By David H. Gibbs, Visiting Leadership Fellow, University of Tennessee College of Law
I believe that racial justice is and has been the most challenge facing America. Since the beginning of American society, African Americans and other individuals of color have been denied their inalienable rights, fundamental freedoms and have suffered oppression and violence. The roots of racial injustice are beyond the scope of this short piece. Suffice it to say that racism has lived in the hearts and minds of many Americans and has been deeply rooted in the structures of our society.
These are some thoughts about our history and our shared destiny.
Over 150 years after the civil war, more than half a century since the Civil Rights Act of 1965, and twelve years after the election of the first African American president, we are still struggling with the legacy of injustice, institutional racism, economic discrimination, violence, and white supremacy.
Talking about racism is uncomfortable. And it should be. We know that it is wrong and must realize that our discomfort is not the problem—it is the centuries of suffering from injustice.
Yet, what does this have to do with me? My ancestors did not own slaves and lived in Eastern Europe, where they were denied rights and freedoms and subject to discrimination and violence.
The answer is simply stated in the Pledge of Allegiance: that we are one nation, indivisible and, as Martin Luther King, Jr. said,
“Injustice anywhere is a threat to justice everywhere. We are caught in an inescapable network of mutuality, tied in a single garment of destiny. Whatever affects one directly, affects all indirectly.”
For me this concept begins with the teachings of Genesis that each of us is made in the image of the Creator; that we are of the same family descended from Adam and Eve; and that we are our brother’s and sister’s keeper. As Franklin Roosevelt is reported to have said to Joe Louis before a boxing match with the so-called “Aryan superman,” Max Schmeling, “Joe, you are a credit to your race—the human race.”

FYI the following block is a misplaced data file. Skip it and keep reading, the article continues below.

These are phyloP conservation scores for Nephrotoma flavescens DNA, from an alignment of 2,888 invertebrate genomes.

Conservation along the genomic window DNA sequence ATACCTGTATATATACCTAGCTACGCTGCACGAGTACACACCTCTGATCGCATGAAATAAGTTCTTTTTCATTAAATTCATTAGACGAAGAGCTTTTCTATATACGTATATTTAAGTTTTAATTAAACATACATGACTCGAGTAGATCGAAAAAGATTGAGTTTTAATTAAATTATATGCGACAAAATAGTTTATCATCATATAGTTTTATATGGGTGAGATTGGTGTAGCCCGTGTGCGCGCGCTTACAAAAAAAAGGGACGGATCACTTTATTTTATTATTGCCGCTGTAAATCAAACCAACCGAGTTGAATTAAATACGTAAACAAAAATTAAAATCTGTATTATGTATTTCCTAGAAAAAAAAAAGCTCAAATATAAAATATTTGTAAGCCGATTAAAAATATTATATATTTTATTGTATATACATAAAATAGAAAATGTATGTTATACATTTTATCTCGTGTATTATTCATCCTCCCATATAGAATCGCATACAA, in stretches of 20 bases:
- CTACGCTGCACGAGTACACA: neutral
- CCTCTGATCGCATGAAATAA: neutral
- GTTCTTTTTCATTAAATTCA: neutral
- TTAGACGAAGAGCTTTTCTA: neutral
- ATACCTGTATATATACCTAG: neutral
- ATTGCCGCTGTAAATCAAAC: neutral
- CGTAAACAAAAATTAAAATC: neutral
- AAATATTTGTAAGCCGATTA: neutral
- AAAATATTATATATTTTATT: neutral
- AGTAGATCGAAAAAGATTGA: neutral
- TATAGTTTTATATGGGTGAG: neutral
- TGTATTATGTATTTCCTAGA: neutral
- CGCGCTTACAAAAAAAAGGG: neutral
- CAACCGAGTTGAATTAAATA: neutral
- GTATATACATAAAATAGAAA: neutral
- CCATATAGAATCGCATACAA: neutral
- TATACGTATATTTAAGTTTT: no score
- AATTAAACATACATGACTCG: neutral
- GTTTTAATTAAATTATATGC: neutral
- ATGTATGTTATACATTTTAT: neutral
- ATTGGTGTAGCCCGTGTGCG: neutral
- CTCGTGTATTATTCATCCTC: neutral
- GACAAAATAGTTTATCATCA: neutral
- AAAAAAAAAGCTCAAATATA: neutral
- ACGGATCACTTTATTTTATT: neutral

It is in the foundation of our political compact in the Declaration of Independence, which represents both the promise and contradiction of America.
“We hold these truths to be self-evident, that all men are created equal, that they are endowed by their Creator with certain unalienable Rights, that among these are Life, Liberty and the pursuit of Happiness.”
While many founders were aware of the contradiction between slavery and this vision, it is unclear whether they even considered women’s exclusion from participation in the new government. These inalienable rights on which American society is based were recognized—not created by – the Declaration or the Constitution.
The ending of slavery, which was accomplished by force of arms at the cost of over 800,000 lives, was codified by the 13th Amendment during the Lincoln presidency. When after the war, African Americans were denied their fundamental rights and subjected to horrific violence, it was quickly understood that without the right to vote and equal protection of the law, African Americans would not enjoy the blessings of liberty and would be reduced to a state close to slavery. During the Grant administration, progress was made by the deployment of federal troops, the suppression of the Klu Klux Klan, and the 14th and 15th Amendments.